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A second judge finds Tesla workers at Fremont factory were racially harassed

Ethan Baron, The Mercury News on

Published in Automotive News

A judge has found Black workers faced years of widespread “race harassment” at Tesla’s Fremont electric car factory, opening the door for thousands more claims charging the automaker with mistreatment.

Alameda County Superior Court Judge Noël Wise, in a Friday ruling on a lawsuit by Black former Tesla workers, cited more than 500 declarations from Tesla workers who swore under oath that they experienced or observed racial abuse.

Of more than 200 Black workers who gave sworn statements for the lawsuit, about two-thirds said they saw anti-Black graffiti including nooses, racial slurs and swastikas, and about three-quarters said they heard Tesla workers refer to the Fremont plant as “The Plantation” or the “Slave Ship,” according to a court filing. A quarter said higher-ups called them the n-word.

The statements, and others provided to the court by Tesla, “suggest that over a period of approximately eight years Tesla workers in the Fremont factory heard the n-word and otherwise experienced conditions that might reasonably be characterized as race harassment,” Wise wrote.

Bryan Schwartz, an Oakland lawyer representing current and former Black workers in the case, described the judge’s statement as “an incredibly significant finding.”

“Have you ever heard of a similar statement being made about any other employer? I’m not aware of a case where there’s been so many victims of harassment at a single facility over such a long period of time,” Schwartz said.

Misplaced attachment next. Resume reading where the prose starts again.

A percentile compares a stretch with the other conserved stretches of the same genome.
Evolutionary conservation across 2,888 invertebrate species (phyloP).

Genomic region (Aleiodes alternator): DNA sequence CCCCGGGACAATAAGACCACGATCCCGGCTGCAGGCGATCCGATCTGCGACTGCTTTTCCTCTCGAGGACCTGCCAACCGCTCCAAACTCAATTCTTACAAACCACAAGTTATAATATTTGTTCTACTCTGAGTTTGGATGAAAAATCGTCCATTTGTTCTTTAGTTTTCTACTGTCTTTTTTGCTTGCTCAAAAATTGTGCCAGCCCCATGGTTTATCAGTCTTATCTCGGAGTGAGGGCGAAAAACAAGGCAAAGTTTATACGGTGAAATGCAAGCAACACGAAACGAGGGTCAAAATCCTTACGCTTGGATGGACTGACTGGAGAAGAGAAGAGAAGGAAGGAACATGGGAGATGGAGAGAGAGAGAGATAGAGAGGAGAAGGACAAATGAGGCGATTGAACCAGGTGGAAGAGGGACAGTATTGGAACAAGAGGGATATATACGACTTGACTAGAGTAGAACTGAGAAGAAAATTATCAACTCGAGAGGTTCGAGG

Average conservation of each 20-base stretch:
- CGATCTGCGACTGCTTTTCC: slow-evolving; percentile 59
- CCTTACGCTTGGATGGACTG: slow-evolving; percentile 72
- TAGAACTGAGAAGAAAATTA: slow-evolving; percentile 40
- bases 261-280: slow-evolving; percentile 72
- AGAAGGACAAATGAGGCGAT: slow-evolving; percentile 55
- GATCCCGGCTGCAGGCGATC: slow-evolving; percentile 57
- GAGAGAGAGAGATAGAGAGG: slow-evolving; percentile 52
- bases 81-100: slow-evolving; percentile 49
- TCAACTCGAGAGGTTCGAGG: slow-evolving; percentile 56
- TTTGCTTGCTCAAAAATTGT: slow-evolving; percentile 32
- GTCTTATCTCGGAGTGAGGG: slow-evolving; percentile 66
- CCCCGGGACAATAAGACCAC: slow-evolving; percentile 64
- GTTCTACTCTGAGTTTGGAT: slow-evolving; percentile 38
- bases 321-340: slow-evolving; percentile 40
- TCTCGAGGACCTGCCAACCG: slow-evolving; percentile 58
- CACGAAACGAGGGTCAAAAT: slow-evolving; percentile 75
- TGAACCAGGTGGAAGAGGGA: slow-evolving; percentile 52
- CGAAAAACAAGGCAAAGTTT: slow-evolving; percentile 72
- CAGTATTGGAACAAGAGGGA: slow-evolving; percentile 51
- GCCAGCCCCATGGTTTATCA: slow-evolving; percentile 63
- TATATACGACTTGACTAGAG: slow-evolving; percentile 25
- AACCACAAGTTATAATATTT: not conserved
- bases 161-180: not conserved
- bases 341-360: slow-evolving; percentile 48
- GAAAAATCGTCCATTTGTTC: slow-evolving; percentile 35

Tesla did not respond to requests for comment Wednesday on the lawsuit and claims in other similar legal actions.

Wise’s determination follows a federal judge’s finding last year of “awful, pervasive racism” at the facility — which makes the company’s Model S, Y, X and 3 cars — and “Tesla’s repeated failure to rectify it.”

Wise’s order approved class-action status for the lawsuit, but ruled that it could not result in Tesla paying damages to affected workers. The court now will try to answer three central questions about how Black workers were treated in the plant, and find out whether there is currently pervasive racial abuse at the facility that needs to be addressed through a court order against Tesla.

The hundreds or thousands of workers who may wish to seek damages from Tesla over their treatment at the factory must file separate, individual lawsuits, and answers to the three questions would “establish common facts” to simplify those cases, Wise wrote.


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